Concurrently with the determination of the film thickness via ex situ measurements, the film growth upon cycling precursor pulses and purge periods was monitored in real time. The in situ monitoring helped in the visualization of the stepwise growth process (Figure 2). One can see that the application of sequential ALD cycles resulted in a continuous growth of solid film material, expressed by the mass sensor signal in arbitrary units.


Figure 2: Time evolution of the QCM mass sensor signal during five sequential ALD cycles (a), and during one single ALD cycle (b). The labels “4-2-2-5 s” and “2-2-2-5 s” denote the pulse lengths in the sequence SnI4, N2, O3, and N2. ∆m1 and ∆m2 are the mass increments after a single ALD cycle with pulse lengths of 2-2-2-5 and 4-2-2-5 s, respectively. The mass sensor signal in arbitrary units is directly correlated to the increment in the QCM oscillation period.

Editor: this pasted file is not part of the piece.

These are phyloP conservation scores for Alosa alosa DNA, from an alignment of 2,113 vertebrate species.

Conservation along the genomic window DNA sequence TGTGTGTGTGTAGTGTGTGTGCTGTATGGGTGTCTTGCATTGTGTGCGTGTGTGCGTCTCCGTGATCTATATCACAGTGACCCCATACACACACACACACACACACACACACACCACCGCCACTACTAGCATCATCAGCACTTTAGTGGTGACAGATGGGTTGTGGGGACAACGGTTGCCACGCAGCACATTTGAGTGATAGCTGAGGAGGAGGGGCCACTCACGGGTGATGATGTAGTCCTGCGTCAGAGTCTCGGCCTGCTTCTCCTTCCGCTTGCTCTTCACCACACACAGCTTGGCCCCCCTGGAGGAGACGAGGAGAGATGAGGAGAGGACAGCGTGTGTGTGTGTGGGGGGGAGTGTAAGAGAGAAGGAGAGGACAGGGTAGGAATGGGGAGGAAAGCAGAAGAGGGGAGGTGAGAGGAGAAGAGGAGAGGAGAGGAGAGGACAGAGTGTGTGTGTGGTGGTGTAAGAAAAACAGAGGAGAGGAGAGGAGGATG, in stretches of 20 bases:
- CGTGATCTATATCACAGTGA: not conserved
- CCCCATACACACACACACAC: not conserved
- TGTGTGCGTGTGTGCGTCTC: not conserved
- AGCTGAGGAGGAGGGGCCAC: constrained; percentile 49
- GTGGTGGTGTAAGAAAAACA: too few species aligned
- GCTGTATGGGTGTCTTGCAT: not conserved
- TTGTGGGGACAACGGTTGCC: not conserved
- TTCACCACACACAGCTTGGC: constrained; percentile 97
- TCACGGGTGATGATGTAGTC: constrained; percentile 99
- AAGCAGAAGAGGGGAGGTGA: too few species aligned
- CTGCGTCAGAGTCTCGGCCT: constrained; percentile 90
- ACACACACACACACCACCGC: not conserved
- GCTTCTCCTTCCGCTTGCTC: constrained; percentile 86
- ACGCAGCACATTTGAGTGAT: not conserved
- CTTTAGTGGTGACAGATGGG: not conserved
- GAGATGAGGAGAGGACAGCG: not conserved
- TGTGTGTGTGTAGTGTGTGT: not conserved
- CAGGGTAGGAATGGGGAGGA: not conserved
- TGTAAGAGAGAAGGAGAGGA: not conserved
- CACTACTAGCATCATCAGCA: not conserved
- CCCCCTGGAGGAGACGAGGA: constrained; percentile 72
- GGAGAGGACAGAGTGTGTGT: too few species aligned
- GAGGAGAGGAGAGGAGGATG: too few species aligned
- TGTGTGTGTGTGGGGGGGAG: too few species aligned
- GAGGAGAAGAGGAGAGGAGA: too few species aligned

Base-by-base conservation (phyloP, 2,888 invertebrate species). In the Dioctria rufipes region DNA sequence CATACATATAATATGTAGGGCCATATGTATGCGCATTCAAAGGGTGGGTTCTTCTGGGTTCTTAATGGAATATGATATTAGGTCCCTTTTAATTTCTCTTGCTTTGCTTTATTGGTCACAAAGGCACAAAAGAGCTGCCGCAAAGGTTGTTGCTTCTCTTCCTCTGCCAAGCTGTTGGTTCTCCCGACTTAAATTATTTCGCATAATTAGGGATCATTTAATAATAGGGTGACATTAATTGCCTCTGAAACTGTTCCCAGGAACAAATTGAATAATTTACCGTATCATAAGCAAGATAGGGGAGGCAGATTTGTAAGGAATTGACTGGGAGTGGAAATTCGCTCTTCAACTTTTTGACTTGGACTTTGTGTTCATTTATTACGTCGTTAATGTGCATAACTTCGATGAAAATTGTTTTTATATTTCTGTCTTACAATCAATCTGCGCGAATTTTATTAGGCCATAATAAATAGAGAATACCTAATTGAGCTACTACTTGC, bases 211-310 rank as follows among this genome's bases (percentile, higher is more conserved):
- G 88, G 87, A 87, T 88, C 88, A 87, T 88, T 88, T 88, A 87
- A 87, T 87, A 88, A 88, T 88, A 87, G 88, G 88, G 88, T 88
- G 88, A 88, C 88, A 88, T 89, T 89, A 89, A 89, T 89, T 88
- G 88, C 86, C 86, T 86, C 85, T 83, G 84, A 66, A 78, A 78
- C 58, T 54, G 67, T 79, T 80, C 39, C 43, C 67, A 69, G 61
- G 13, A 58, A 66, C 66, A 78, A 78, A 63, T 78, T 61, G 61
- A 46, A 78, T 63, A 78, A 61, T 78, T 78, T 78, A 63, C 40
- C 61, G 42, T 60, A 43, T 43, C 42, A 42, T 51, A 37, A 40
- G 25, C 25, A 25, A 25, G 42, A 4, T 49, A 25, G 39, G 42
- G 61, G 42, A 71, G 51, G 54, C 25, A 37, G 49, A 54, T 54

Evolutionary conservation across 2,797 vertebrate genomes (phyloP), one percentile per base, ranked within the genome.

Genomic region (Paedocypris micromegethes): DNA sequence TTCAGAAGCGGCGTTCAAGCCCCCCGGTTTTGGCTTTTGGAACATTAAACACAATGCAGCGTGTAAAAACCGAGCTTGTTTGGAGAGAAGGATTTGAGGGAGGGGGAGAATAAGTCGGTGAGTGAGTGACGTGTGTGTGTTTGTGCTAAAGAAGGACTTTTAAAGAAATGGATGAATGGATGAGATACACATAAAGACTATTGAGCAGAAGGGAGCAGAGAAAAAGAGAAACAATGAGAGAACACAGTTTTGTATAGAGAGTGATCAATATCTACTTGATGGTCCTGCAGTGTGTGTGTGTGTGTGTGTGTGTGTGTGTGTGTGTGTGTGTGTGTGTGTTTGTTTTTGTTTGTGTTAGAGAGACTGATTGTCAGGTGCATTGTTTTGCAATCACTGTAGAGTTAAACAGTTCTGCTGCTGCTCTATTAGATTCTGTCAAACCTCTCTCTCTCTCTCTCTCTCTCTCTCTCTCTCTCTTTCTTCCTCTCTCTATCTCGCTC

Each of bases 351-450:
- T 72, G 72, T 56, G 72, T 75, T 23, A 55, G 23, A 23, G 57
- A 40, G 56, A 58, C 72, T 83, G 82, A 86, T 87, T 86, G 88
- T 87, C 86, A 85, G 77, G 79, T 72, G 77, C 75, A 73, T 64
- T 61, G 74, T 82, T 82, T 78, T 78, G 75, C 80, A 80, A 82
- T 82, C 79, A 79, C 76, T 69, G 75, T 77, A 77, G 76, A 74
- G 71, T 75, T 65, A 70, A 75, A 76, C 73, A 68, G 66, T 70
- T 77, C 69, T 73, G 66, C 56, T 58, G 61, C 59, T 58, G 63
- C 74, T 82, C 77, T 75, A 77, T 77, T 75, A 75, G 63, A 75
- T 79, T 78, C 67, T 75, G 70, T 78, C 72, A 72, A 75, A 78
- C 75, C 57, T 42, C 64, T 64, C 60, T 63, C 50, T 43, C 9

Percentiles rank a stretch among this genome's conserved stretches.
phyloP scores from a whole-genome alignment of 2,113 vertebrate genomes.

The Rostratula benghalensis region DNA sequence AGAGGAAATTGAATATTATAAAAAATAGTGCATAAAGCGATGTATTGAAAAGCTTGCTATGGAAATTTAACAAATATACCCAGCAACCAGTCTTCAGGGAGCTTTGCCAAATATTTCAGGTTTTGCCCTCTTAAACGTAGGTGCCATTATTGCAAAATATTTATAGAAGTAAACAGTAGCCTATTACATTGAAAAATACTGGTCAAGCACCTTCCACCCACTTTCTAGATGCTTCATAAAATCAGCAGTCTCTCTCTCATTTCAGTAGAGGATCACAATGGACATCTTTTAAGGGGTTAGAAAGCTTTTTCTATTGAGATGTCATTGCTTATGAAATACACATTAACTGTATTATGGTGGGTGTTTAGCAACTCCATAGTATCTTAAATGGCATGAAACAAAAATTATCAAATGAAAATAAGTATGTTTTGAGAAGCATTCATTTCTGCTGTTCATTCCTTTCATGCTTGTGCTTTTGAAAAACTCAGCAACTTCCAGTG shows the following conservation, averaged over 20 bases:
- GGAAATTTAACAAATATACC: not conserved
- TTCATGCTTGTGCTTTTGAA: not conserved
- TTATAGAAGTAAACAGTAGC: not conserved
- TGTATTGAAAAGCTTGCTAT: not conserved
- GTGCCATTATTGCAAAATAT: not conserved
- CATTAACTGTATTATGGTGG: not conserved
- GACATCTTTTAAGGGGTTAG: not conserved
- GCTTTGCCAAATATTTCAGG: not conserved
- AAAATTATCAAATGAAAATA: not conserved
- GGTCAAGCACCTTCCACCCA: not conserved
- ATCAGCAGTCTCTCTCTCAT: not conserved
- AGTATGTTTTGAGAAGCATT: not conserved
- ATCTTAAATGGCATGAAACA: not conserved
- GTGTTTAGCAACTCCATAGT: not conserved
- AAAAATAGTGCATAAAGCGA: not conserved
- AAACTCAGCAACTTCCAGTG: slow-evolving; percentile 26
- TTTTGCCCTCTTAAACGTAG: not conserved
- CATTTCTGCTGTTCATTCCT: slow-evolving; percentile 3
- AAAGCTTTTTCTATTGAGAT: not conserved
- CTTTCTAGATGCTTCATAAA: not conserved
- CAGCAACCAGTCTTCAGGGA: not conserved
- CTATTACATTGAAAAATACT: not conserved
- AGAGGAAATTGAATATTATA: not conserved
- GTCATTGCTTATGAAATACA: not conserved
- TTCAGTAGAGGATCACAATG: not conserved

Monitoring the film growth by means of the QCM allowed for a fast determination of the metal precursor pulse length required for a nearly self-saturating adsorption process and maximized growth during a single cycle. It has, however, to be noted that a clear self-saturating adsorption process of the metal precursor was not recognized because the QCM signal did not fully stabilize at any metal precursor exposure time but continued to increase (Figure 2). A drop in the QCM signal during O3 pulses accompanies the release of relatively heavy iodine, and the QCM signal stabilised after the completion of the oxidation step (Figure 2). Figure 3 depicts the change in the oscillation frequency as function of the SnI4 pulse length. The latter tests revealed that a SnI4 exposure time of 5 s is sufficient for effective coverage of the surface with adsorbed species. In the same manner, through varying the O3 pulse length an optimal pulse length was derived (not shown here).